A commitment to billiards insanity drives forward this wild ride of a video game.
Pool Panic is pretty much the antithesis of the sport it is inspired by. While all the puzzles and mayhem in this Adult Swim-published game involve cue balls, eight balls, and all other manners of billiards references, Pool Panic is Goofus to pool’s Gallant. It’s a manic, offbeat series of ideas and concepts that succeed far past lingering issues. While problems ranging from a frustrating camera to vague guidance hold this fever dream of a game back from brilliance, the array of crazy, funny, and interesting gameplay elements are sheer joy in the best scenario. Pool Panic is the kind of game that is far better than the sum of its parts and is also deliriously insane.
It starts off in a somewhat familiar place: a pool table. A straightforward tutorial sets up the relatively simple controls as you move a cue ball around and line up shots with the other analog stick, but after the intro, the expansive world map is opened and you’re sent off to your own wild machinations. Early levels are crazy but still on the simpler side as you have to contend with alive balls that must be guided into a gaping hole before draining the eight ball down that hole and hopping in yourself for level completion. Optional goals are available as well that require the player to complete the level in a set amount of time, only use a specific number of shots, not scratch, and hit every ball in. Further progression opens up the full gamut of insanity that is nestled in this world, ranging from a ski race and a car race to a fight with a giant spider. Each level is its own unique puzzle. A bulk of them just involve hitting all the balls into the hole, but sometimes you’re just placed in a room with no visible balls, meaning you have to engage with the environment to reveal them. It borders on adventure game design in that respect and, much like adventure games, can sometimes be too vague and verge on maddening. The world map does let you skip around if a level is tough, but while gorgeous to look at, the overworld is too open and dense for its own good at times, making it a challenge to find where new levels are.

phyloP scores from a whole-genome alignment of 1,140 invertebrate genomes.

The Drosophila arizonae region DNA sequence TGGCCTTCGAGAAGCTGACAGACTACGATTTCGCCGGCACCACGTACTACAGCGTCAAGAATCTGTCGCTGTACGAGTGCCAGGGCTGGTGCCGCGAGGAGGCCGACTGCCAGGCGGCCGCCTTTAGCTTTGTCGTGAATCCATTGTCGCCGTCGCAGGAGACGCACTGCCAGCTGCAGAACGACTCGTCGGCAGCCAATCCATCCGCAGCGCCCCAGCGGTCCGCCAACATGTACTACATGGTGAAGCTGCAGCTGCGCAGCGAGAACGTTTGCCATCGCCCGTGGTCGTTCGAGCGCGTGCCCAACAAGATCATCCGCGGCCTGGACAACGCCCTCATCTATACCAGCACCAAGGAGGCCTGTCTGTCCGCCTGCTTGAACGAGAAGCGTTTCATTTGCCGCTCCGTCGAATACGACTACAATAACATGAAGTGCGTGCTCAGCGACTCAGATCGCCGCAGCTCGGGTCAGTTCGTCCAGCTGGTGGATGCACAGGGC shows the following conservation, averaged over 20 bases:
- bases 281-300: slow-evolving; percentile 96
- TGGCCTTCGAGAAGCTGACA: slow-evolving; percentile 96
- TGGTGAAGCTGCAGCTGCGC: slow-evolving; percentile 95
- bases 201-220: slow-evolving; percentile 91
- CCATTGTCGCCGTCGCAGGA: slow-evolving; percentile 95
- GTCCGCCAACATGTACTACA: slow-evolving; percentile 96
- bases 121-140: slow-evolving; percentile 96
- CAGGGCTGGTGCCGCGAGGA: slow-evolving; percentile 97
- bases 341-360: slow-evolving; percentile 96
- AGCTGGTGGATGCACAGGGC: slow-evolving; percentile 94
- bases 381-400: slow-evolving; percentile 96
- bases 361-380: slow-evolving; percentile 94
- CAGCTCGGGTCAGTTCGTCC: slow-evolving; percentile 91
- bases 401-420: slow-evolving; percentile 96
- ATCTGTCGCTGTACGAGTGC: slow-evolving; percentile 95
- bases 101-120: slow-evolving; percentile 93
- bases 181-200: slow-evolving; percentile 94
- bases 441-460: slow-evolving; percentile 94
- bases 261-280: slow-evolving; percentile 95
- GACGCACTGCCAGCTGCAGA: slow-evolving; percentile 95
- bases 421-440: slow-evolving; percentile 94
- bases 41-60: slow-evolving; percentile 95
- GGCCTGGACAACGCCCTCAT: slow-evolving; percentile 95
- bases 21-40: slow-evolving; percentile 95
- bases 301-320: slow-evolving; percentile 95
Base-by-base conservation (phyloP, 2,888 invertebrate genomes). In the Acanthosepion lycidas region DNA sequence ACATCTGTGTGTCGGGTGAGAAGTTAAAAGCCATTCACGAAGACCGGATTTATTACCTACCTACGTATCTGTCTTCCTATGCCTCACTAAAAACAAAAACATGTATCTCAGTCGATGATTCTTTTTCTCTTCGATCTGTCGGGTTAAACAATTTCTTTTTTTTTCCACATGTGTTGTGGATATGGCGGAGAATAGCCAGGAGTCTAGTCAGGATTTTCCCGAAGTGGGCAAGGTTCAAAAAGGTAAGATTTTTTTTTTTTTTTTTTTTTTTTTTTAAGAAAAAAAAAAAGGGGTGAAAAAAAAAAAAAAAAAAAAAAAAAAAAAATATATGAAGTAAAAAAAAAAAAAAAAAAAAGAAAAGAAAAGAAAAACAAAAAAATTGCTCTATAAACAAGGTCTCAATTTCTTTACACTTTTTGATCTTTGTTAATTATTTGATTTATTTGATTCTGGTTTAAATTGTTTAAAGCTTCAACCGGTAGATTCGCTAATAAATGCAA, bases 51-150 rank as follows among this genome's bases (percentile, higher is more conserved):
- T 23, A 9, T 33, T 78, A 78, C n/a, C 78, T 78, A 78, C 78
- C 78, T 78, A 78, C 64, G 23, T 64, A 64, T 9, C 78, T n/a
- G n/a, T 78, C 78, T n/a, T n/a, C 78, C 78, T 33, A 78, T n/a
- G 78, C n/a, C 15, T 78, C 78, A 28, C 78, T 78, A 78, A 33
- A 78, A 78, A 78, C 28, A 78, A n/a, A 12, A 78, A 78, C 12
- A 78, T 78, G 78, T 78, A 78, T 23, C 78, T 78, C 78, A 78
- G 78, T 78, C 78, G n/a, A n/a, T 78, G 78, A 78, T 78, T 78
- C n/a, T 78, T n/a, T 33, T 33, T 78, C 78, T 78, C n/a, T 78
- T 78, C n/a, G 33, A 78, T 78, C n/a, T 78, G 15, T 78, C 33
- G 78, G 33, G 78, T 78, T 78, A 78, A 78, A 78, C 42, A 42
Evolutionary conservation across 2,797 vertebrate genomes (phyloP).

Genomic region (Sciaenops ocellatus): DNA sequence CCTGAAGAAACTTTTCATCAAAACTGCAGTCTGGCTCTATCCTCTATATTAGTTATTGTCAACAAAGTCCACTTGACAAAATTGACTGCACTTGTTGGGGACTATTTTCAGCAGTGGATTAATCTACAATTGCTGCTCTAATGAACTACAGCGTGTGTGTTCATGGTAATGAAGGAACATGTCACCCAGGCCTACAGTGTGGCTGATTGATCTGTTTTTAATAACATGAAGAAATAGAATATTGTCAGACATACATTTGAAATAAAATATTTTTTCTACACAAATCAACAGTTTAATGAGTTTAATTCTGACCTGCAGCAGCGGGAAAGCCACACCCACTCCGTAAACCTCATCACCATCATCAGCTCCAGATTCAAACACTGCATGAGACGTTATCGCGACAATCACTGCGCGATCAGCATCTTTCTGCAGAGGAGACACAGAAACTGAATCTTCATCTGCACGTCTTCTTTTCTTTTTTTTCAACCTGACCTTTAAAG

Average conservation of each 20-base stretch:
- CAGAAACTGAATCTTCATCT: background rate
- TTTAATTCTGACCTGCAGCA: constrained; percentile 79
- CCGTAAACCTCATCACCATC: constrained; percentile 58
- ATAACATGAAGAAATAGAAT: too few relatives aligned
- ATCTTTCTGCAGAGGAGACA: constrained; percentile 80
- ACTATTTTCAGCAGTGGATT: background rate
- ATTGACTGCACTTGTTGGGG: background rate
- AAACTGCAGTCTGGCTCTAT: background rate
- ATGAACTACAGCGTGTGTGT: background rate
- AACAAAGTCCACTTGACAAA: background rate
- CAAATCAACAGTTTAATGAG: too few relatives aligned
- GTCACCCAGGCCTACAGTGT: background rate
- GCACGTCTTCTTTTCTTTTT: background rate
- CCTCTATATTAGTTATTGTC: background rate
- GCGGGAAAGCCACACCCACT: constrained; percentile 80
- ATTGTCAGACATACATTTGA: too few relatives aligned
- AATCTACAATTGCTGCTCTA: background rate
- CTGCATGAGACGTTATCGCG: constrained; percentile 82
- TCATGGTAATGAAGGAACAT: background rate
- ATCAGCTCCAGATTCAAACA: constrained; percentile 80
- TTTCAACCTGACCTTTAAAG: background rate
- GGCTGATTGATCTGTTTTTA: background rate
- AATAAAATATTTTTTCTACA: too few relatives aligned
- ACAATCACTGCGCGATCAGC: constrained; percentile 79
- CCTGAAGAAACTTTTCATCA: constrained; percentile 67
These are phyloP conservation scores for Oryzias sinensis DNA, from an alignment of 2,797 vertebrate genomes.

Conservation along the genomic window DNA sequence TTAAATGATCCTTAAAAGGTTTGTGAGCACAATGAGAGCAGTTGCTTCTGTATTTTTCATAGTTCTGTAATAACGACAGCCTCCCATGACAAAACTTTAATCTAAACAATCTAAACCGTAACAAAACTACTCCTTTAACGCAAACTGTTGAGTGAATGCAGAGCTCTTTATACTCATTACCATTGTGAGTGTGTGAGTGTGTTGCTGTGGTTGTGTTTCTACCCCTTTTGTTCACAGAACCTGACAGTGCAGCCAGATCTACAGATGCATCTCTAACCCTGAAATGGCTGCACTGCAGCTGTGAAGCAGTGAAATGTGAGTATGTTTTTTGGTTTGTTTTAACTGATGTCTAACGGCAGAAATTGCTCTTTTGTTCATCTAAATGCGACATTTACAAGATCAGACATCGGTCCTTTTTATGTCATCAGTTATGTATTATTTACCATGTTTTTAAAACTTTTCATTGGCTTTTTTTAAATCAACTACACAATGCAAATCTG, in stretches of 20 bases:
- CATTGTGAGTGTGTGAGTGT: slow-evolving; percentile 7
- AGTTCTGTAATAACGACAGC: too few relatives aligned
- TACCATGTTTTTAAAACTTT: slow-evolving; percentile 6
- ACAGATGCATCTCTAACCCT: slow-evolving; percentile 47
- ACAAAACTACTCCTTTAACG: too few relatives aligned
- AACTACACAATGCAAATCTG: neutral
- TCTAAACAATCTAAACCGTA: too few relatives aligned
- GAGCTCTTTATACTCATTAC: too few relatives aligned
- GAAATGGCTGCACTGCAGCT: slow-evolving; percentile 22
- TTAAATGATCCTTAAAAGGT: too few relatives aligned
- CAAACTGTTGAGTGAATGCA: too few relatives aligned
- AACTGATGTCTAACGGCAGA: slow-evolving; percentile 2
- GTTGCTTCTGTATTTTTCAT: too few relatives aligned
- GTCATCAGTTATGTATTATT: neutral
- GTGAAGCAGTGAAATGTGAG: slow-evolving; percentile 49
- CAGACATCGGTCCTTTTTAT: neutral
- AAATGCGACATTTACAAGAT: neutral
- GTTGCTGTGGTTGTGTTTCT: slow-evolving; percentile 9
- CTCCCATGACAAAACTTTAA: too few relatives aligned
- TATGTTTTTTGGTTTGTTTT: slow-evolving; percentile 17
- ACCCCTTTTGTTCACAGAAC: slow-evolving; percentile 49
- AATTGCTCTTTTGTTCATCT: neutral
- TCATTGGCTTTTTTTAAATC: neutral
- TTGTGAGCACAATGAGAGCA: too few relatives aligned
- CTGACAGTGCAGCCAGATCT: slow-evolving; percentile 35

The frustrations aren’t helped much by the camera, which cannot be controlled and instead follows the action in a way. The problem with that is objects can be obscured by each other very easily, especially since you’re regularly knocking balls all over the place destroying and altering the landscape. When combined with the puzzles, the solution might be obvious but a key part could be hiding behind a tree out of your sight. The physics can also lead to balls going out of your reach, making levels impossible to finish every so often. A simple and quick level restart generally fixes these issues and the overall freedom you have in each level is, fortunately, more or less worth the exasperation.
The ingenuity on display throughout each of the more than 100 levels is nothing short of breathtaking. Pool Panic has a fervent pace that keeps getting weirder and weirder. The levels are short and do not overstay their welcome as ideas, mostly seen in new ball types but also presented in different locales and obstacles, are introduced rapidly. The ball types are all their own little puzzle to solve, with aggressive bear balls that attack you and skeleton balls that discover stilt-like bony legs to tower high. The personification of all the balls is hysterical to boot.
The charming humor carries across the entire presentation. Everything is hand drawn but moves in 3D space, making for a distinctive look ripe with expressive characters and scenery, akin to playing a cartoon. The music is catchy and a little repetitive, but in an endearing way, like the song the cue ball sings at the completion of each level. That little stinger is an earworm that’s like the hell version of the battle ending music from an RPG (that’s a compliment, I think).
Aside from the main campaign, Pool Panic has a few other modes. A local multiplayer mode for up to four players is available right away, which can lead to some hot nonsense and good times. Panic Mode unlocks early in the adventure, offering endless randomly generated pool tables with all varieties of balls. Each one has a strict time limit, so it operates as more of a challenge mode. More modes and secrets are unlocked as you get through the stages, including a Hard Mode that offers more challenging versions of every stage. This is a game not short on content, as even an initial run through the 100+ levels is in the 5-10 hour range.
While the camera and a few other nagging issues can make things vexing at times, Pool Panic shines past the mild blemishes as it’s a dazzling display of artistic buffoonery. It’s hard to recommend for people that have to get the high score or complete every optional challenge, but if you just want to sit back and roll through a world with oodles of inventiveness and creativity, this is an acid trip worth taking.